Citation Dudchenko P, Wood ER & Eichenbaum H (2000) Neurotoxic Hippocampal Lesions Have No Effect on Odor Span and Little Effect on Odor Recognition Memory But Produce Significant Impairments on Spatial Span, Recognition, and Alternation. Journal of Neuroscience, 20 (8), pp. 2964-2977. http://www.jneurosci.org/content/20/8/2964.abstract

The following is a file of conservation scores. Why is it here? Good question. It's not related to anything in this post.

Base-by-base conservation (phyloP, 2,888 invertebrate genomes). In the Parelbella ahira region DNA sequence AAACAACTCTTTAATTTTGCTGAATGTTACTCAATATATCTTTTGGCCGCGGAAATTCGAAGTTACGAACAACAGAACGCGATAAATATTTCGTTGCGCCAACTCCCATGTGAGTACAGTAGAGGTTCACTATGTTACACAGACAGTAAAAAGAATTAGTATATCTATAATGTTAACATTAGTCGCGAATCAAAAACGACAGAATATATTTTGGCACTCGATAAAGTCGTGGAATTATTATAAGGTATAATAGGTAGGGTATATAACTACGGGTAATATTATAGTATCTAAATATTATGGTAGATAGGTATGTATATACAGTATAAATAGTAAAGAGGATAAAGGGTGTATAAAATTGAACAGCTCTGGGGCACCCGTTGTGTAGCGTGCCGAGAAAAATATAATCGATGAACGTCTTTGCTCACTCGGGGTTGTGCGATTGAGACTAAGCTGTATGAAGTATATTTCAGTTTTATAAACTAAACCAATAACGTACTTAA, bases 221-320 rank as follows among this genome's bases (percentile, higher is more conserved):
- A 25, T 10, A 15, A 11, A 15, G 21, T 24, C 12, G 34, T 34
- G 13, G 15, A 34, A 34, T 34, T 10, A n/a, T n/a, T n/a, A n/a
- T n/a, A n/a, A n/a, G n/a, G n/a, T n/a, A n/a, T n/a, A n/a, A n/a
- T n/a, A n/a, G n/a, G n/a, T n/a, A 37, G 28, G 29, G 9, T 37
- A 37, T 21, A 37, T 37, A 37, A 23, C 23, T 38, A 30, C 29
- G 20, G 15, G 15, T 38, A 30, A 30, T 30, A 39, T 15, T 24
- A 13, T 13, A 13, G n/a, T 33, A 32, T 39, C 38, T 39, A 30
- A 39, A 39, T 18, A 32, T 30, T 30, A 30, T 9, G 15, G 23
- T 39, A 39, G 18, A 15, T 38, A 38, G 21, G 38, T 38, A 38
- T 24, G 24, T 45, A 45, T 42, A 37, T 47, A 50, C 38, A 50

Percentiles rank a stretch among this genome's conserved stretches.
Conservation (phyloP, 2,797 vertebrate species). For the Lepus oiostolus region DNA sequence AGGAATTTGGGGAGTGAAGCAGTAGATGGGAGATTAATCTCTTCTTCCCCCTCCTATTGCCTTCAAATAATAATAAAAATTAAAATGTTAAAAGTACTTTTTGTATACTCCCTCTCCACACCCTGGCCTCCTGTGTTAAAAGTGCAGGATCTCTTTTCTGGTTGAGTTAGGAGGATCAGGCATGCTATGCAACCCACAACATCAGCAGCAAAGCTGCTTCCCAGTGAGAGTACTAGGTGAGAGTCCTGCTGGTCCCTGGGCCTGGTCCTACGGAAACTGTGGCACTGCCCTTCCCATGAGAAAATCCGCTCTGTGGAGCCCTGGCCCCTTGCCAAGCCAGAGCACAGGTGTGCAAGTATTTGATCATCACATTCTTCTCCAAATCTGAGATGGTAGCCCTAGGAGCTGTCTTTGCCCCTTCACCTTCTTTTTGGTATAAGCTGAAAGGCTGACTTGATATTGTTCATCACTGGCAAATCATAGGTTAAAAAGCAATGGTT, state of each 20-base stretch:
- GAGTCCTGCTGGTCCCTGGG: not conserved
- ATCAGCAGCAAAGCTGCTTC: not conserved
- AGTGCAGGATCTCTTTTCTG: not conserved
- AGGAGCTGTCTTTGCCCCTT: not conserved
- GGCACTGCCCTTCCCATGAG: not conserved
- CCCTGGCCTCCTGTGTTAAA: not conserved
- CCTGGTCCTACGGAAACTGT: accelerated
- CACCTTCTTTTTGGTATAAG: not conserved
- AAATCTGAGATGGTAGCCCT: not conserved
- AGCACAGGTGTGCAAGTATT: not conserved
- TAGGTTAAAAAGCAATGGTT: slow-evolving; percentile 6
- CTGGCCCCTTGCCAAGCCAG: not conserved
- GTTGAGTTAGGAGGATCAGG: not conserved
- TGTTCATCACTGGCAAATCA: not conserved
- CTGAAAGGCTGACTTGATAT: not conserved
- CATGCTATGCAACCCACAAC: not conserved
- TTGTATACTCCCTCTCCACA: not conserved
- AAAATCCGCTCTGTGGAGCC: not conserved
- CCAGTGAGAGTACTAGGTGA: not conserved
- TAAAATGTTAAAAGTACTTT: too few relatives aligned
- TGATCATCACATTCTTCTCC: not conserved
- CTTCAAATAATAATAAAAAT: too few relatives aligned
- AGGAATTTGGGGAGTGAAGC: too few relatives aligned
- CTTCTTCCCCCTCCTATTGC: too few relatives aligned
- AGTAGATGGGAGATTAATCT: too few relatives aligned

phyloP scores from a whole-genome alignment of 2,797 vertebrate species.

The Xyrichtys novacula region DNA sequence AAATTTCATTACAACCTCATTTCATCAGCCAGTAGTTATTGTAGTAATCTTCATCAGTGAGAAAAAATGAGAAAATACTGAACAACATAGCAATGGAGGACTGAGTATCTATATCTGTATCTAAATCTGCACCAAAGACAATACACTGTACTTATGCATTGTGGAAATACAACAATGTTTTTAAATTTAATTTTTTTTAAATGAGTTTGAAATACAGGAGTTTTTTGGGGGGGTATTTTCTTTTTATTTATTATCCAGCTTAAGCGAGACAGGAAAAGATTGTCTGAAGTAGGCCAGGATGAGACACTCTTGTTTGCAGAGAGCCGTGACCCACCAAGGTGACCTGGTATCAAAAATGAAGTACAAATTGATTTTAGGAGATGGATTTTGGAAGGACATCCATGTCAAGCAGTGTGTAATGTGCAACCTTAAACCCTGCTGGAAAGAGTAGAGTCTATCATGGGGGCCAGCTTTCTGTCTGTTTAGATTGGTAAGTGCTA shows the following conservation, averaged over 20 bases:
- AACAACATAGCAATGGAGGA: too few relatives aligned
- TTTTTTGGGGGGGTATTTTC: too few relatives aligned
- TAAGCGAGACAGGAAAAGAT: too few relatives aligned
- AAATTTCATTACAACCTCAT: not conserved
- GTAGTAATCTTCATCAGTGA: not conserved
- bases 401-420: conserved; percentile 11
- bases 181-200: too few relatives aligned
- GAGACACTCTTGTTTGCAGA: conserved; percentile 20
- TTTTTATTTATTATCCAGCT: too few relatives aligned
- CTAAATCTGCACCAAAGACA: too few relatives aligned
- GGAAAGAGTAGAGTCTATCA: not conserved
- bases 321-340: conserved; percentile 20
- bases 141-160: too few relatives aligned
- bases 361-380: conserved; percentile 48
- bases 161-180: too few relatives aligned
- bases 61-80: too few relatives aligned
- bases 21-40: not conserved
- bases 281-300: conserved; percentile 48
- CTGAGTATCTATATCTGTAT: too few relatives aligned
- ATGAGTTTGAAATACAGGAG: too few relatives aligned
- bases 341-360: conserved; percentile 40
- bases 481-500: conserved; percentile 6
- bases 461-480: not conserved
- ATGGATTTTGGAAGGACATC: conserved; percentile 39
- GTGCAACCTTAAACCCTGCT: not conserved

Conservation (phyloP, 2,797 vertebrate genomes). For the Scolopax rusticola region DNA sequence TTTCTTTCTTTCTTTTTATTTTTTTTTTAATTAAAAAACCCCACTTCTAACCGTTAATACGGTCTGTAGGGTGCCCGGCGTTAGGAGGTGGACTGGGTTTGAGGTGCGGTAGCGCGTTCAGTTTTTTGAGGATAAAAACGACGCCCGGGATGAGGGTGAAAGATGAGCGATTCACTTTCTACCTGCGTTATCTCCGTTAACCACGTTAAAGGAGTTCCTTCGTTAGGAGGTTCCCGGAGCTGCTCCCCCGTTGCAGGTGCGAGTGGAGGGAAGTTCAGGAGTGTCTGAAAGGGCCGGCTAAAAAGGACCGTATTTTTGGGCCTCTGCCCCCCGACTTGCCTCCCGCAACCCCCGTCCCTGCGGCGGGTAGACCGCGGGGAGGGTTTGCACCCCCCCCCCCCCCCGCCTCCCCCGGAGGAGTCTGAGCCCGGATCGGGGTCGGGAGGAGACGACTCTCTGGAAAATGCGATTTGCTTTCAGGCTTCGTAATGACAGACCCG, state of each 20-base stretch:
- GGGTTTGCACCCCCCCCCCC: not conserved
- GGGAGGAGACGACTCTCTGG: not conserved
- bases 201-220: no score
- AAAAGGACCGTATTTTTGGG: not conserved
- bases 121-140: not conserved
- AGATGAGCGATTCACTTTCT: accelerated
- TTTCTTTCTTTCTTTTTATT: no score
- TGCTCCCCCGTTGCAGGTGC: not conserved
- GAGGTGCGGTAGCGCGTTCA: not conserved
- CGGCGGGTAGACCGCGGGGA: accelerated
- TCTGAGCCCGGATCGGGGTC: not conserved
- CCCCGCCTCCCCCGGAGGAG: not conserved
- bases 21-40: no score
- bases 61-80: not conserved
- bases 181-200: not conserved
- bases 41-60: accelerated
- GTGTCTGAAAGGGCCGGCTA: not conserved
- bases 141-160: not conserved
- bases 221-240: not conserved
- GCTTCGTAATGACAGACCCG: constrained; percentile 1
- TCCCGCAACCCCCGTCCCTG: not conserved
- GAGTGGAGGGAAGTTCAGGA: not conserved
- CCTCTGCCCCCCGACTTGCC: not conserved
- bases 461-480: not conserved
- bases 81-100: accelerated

Abstract Recent work has shown that lesions of the hippocampus in monkeys cause deficits in the capacity to remember increasing numbers of objects, colors, and spatial locations (Beason-Heldet al., 1999). However, others have observed that hippocampectomized monkeys can show intact memory for a list of objects or locations (Murray and Mishkin, 1998). We wished to explore the effects of hippocampal damage on the capacity of memory in the rodent and, to do so, developed novel "span" tasks in which a variable number of odors or locations had to be remembered. In the odor span task (experiment 1), rats were trained on a nonmatching to sample task in which increasing numbers of odors had to be remembered. Half of the trained rats received ibotenic acid lesions of the hippocampus. Postoperatively, hippocampectomized animals did not differ from control animals even when required to remember up to 24 odors. However, when tested on delayed retention of a list of 12 odors, rats with hippocampal lesions were impaired at a long delay. Also, these rats were impaired on a subsequent test of delayed spatial alternation. In a spatial span task (experiment 2), naive rats were trained on a nonmatching to sample task in which a variable number of locations had to be remembered. After this, half of the animals received ibotenic acid lesions. Postoperatively, hippocampectomized animals performed above chance levels when required to remember a single cup location, but were unable to remember more. Subsequent testing on another spatial delayed alternation task suggested that hippocampectomized rats could recognize, but could not inhibit their approach to previously visited locations.